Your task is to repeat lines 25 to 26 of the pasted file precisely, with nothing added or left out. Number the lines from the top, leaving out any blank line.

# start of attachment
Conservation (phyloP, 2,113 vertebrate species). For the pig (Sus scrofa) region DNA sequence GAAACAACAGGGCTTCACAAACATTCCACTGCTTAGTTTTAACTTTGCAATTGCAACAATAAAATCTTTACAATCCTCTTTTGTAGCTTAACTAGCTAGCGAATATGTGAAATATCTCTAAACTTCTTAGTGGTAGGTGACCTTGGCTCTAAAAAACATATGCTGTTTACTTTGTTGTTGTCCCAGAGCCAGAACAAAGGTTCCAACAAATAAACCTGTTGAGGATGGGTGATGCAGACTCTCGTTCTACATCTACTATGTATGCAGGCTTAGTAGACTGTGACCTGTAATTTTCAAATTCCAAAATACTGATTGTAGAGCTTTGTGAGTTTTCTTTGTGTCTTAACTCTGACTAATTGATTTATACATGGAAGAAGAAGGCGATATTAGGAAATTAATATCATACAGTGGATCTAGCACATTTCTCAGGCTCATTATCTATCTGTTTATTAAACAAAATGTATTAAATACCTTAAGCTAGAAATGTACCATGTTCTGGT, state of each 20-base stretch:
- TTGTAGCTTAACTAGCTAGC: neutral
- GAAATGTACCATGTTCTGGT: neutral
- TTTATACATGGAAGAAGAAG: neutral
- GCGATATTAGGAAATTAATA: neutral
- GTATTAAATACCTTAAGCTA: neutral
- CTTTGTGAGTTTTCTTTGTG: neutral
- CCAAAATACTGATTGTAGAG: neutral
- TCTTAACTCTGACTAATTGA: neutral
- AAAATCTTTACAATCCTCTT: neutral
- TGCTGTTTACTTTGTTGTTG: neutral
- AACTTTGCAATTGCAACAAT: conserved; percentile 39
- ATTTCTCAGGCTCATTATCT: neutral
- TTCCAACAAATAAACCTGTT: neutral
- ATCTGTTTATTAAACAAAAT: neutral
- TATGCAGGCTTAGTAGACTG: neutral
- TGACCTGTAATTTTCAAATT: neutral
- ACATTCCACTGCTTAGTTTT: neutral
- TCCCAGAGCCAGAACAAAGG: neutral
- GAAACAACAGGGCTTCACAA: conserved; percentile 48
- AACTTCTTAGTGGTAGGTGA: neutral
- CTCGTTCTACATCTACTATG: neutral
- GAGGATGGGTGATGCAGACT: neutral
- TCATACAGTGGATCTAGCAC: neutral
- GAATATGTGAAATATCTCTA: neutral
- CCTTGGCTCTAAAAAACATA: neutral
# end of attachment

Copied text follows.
- GAATATGTGAAATATCTCTA: neutral
- CCTTGGCTCTAAAAAACATA: neutral